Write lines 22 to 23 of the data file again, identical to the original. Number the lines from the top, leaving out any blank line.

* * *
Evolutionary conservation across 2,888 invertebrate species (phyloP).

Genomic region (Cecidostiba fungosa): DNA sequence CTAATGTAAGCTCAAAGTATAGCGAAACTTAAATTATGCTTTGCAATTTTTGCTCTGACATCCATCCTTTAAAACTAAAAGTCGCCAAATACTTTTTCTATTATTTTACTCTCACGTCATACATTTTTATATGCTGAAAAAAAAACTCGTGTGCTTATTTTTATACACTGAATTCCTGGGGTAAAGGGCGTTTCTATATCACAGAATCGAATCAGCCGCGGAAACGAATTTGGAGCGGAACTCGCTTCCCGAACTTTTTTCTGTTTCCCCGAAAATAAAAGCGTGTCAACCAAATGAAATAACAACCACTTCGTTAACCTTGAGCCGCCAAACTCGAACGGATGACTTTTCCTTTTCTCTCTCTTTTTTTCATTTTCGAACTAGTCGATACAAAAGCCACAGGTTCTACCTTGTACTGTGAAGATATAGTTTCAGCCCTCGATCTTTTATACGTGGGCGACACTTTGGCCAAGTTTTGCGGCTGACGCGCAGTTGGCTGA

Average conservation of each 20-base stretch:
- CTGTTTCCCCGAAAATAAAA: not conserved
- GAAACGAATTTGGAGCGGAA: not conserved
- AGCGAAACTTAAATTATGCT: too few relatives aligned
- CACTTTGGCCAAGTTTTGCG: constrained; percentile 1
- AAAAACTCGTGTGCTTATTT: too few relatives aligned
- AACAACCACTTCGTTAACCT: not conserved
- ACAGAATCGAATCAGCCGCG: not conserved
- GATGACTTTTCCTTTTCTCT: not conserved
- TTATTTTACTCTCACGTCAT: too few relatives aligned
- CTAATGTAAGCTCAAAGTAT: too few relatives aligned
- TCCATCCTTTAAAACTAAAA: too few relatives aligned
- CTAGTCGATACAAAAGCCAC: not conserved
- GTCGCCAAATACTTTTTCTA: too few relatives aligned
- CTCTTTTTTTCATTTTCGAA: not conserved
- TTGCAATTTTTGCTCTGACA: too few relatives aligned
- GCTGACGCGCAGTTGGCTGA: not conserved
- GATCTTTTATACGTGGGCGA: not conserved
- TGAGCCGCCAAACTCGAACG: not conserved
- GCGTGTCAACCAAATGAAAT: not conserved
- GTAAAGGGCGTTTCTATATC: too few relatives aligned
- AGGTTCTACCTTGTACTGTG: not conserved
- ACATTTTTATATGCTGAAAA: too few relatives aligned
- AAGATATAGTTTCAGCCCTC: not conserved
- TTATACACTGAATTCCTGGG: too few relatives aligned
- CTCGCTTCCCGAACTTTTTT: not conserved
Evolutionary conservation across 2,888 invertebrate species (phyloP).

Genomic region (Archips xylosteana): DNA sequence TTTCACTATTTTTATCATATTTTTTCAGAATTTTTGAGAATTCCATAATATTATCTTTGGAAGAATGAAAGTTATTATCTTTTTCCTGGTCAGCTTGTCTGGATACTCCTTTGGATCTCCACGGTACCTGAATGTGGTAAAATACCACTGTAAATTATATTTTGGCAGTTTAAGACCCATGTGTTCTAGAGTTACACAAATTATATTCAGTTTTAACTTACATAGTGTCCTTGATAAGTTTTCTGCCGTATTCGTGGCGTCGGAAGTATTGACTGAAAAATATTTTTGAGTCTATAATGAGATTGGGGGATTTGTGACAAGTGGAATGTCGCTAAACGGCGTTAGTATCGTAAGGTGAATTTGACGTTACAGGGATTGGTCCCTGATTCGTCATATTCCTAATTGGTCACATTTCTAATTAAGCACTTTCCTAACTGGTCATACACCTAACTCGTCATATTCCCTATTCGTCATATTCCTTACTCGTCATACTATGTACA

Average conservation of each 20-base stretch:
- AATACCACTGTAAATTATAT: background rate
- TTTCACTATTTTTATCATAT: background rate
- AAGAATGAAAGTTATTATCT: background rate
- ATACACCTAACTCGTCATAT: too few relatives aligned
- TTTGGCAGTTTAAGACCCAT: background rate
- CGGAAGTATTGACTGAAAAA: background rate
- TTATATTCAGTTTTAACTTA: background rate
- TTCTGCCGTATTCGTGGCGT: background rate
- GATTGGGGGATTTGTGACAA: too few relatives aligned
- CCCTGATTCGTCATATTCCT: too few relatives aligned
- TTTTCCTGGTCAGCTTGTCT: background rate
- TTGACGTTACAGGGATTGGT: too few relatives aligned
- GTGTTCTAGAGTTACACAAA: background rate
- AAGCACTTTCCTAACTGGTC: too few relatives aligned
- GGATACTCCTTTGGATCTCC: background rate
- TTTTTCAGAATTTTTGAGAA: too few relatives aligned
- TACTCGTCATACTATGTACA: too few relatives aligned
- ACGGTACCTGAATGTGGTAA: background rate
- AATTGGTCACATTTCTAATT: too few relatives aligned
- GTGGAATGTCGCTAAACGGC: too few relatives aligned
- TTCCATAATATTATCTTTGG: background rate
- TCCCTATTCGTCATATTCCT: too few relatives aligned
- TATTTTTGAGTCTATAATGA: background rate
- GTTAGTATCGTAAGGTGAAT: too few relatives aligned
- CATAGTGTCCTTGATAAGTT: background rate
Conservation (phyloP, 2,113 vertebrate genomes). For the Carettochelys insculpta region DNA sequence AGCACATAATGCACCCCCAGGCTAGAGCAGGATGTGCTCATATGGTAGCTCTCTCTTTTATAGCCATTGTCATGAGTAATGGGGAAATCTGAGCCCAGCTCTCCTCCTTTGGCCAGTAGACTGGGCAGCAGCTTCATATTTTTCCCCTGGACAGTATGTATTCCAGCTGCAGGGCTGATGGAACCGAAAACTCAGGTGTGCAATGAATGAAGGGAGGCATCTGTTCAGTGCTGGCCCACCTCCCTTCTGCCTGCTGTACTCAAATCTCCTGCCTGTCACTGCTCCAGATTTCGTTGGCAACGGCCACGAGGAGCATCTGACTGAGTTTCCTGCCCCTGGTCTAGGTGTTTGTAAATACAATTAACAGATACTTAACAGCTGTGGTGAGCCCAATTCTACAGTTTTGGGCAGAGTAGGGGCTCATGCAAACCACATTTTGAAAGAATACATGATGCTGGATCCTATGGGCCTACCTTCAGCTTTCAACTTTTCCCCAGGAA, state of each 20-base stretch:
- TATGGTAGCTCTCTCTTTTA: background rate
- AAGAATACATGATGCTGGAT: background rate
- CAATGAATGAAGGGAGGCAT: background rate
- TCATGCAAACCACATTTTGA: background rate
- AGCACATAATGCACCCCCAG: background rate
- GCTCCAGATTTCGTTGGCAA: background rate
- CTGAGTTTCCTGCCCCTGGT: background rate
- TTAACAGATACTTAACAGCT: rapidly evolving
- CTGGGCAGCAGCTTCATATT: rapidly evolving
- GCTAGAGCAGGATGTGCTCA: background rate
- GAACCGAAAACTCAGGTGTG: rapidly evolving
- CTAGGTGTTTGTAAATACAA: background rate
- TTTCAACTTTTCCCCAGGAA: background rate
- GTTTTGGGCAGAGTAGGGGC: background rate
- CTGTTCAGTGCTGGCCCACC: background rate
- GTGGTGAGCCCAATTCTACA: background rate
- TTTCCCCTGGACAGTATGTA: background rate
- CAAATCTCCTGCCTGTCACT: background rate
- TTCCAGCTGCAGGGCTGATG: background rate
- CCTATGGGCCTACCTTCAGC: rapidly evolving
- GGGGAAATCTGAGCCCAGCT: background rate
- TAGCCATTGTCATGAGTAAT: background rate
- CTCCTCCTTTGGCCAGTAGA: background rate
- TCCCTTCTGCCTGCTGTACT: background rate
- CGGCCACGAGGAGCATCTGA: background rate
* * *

- GCGTGTCAACCAAATGAAAT: not conserved
- GTAAAGGGCGTTTCTATATC: too few relatives aligned